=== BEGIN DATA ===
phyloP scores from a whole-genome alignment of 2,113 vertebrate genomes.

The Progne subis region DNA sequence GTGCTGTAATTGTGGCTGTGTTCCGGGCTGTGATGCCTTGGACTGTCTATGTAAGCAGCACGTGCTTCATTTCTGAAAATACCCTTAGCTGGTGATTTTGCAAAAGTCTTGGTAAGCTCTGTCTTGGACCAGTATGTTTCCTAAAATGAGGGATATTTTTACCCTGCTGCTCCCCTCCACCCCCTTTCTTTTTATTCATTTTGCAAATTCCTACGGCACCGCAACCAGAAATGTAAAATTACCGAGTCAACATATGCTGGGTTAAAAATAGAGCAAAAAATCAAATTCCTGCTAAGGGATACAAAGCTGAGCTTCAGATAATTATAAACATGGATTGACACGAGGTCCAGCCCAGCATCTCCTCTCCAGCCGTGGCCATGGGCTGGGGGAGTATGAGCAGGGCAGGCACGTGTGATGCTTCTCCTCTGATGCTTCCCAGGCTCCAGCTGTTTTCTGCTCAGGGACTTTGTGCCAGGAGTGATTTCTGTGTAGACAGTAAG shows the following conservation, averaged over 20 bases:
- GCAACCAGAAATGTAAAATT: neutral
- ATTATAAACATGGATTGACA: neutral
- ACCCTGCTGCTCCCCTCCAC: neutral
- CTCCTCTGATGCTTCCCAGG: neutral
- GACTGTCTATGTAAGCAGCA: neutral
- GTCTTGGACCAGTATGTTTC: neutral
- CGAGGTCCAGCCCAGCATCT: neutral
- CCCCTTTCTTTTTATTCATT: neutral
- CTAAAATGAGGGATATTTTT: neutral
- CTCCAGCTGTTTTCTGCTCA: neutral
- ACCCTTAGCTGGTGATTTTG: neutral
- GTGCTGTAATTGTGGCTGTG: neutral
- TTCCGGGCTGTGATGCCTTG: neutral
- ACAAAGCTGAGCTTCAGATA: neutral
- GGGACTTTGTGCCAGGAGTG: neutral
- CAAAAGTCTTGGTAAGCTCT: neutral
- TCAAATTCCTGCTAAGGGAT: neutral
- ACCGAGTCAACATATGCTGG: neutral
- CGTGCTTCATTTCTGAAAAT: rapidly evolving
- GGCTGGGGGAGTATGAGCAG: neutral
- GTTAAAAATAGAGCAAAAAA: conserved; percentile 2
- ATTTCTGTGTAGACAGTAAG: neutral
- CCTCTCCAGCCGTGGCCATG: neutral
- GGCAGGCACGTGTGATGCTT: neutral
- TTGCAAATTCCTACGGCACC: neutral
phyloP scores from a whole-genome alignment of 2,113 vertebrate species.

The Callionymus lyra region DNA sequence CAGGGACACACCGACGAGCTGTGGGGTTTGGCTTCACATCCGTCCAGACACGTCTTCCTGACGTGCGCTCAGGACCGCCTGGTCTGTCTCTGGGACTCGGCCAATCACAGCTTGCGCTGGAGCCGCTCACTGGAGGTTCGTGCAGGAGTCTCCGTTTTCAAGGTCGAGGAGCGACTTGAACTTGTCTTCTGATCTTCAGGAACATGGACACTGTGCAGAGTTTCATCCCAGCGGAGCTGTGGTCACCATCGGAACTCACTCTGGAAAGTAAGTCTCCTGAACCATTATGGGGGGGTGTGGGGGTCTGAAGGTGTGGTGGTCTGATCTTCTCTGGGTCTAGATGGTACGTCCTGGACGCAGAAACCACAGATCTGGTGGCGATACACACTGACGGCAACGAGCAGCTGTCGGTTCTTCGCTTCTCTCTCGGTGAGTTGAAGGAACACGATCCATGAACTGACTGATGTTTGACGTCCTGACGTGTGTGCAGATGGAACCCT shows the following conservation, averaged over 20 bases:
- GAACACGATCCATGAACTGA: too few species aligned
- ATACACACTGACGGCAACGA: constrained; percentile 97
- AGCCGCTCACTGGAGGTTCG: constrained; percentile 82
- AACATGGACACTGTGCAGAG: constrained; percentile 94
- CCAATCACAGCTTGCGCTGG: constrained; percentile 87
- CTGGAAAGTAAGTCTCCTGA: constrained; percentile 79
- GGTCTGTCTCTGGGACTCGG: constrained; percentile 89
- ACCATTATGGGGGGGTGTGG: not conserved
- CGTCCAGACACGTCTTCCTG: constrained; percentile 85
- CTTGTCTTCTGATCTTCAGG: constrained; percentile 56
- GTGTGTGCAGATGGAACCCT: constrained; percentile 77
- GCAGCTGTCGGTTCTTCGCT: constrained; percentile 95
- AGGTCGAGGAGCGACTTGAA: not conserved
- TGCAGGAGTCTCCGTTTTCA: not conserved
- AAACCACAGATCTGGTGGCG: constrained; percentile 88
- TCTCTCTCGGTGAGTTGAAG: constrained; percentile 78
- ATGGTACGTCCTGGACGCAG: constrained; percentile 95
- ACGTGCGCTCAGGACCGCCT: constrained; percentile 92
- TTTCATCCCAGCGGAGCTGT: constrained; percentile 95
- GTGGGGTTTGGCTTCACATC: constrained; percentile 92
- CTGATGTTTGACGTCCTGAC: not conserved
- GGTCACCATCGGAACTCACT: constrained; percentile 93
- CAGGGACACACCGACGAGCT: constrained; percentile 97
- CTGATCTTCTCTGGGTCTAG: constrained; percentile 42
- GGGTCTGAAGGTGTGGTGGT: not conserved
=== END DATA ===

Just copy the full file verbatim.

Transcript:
phyloP scores from a whole-genome alignment of 2,113 vertebrate genomes.

The Progne subis region DNA sequence GTGCTGTAATTGTGGCTGTGTTCCGGGCTGTGATGCCTTGGACTGTCTATGTAAGCAGCACGTGCTTCATTTCTGAAAATACCCTTAGCTGGTGATTTTGCAAAAGTCTTGGTAAGCTCTGTCTTGGACCAGTATGTTTCCTAAAATGAGGGATATTTTTACCCTGCTGCTCCCCTCCACCCCCTTTCTTTTTATTCATTTTGCAAATTCCTACGGCACCGCAACCAGAAATGTAAAATTACCGAGTCAACATATGCTGGGTTAAAAATAGAGCAAAAAATCAAATTCCTGCTAAGGGATACAAAGCTGAGCTTCAGATAATTATAAACATGGATTGACACGAGGTCCAGCCCAGCATCTCCTCTCCAGCCGTGGCCATGGGCTGGGGGAGTATGAGCAGGGCAGGCACGTGTGATGCTTCTCCTCTGATGCTTCCCAGGCTCCAGCTGTTTTCTGCTCAGGGACTTTGTGCCAGGAGTGATTTCTGTGTAGACAGTAAG shows the following conservation, averaged over 20 bases:
- GCAACCAGAAATGTAAAATT: neutral
- ATTATAAACATGGATTGACA: neutral
- ACCCTGCTGCTCCCCTCCAC: neutral
- CTCCTCTGATGCTTCCCAGG: neutral
- GACTGTCTATGTAAGCAGCA: neutral
- GTCTTGGACCAGTATGTTTC: neutral
- CGAGGTCCAGCCCAGCATCT: neutral
- CCCCTTTCTTTTTATTCATT: neutral
- CTAAAATGAGGGATATTTTT: neutral
- CTCCAGCTGTTTTCTGCTCA: neutral
- ACCCTTAGCTGGTGATTTTG: neutral
- GTGCTGTAATTGTGGCTGTG: neutral
- TTCCGGGCTGTGATGCCTTG: neutral
- ACAAAGCTGAGCTTCAGATA: neutral
- GGGACTTTGTGCCAGGAGTG: neutral
- CAAAAGTCTTGGTAAGCTCT: neutral
- TCAAATTCCTGCTAAGGGAT: neutral
- ACCGAGTCAACATATGCTGG: neutral
- CGTGCTTCATTTCTGAAAAT: rapidly evolving
- GGCTGGGGGAGTATGAGCAG: neutral
- GTTAAAAATAGAGCAAAAAA: conserved; percentile 2
- ATTTCTGTGTAGACAGTAAG: neutral
- CCTCTCCAGCCGTGGCCATG: neutral
- GGCAGGCACGTGTGATGCTT: neutral
- TTGCAAATTCCTACGGCACC: neutral
phyloP scores from a whole-genome alignment of 2,113 vertebrate species.

The Callionymus lyra region DNA sequence CAGGGACACACCGACGAGCTGTGGGGTTTGGCTTCACATCCGTCCAGACACGTCTTCCTGACGTGCGCTCAGGACCGCCTGGTCTGTCTCTGGGACTCGGCCAATCACAGCTTGCGCTGGAGCCGCTCACTGGAGGTTCGTGCAGGAGTCTCCGTTTTCAAGGTCGAGGAGCGACTTGAACTTGTCTTCTGATCTTCAGGAACATGGACACTGTGCAGAGTTTCATCCCAGCGGAGCTGTGGTCACCATCGGAACTCACTCTGGAAAGTAAGTCTCCTGAACCATTATGGGGGGGTGTGGGGGTCTGAAGGTGTGGTGGTCTGATCTTCTCTGGGTCTAGATGGTACGTCCTGGACGCAGAAACCACAGATCTGGTGGCGATACACACTGACGGCAACGAGCAGCTGTCGGTTCTTCGCTTCTCTCTCGGTGAGTTGAAGGAACACGATCCATGAACTGACTGATGTTTGACGTCCTGACGTGTGTGCAGATGGAACCCT shows the following conservation, averaged over 20 bases:
- GAACACGATCCATGAACTGA: too few species aligned
- ATACACACTGACGGCAACGA: constrained; percentile 97
- AGCCGCTCACTGGAGGTTCG: constrained; percentile 82
- AACATGGACACTGTGCAGAG: constrained; percentile 94
- CCAATCACAGCTTGCGCTGG: constrained; percentile 87
- CTGGAAAGTAAGTCTCCTGA: constrained; percentile 79
- GGTCTGTCTCTGGGACTCGG: constrained; percentile 89
- ACCATTATGGGGGGGTGTGG: not conserved
- CGTCCAGACACGTCTTCCTG: constrained; percentile 85
- CTTGTCTTCTGATCTTCAGG: constrained; percentile 56
- GTGTGTGCAGATGGAACCCT: constrained; percentile 77
- GCAGCTGTCGGTTCTTCGCT: constrained; percentile 95
- AGGTCGAGGAGCGACTTGAA: not conserved
- TGCAGGAGTCTCCGTTTTCA: not conserved
- AAACCACAGATCTGGTGGCG: constrained; percentile 88
- TCTCTCTCGGTGAGTTGAAG: constrained; percentile 78
- ATGGTACGTCCTGGACGCAG: constrained; percentile 95
- ACGTGCGCTCAGGACCGCCT: constrained; percentile 92
- TTTCATCCCAGCGGAGCTGT: constrained; percentile 95
- GTGGGGTTTGGCTTCACATC: constrained; percentile 92
- CTGATGTTTGACGTCCTGAC: not conserved
- GGTCACCATCGGAACTCACT: constrained; percentile 93
- CAGGGACACACCGACGAGCT: constrained; percentile 97
- CTGATCTTCTCTGGGTCTAG: constrained; percentile 42
- GGGTCTGAAGGTGTGGTGGT: not conserved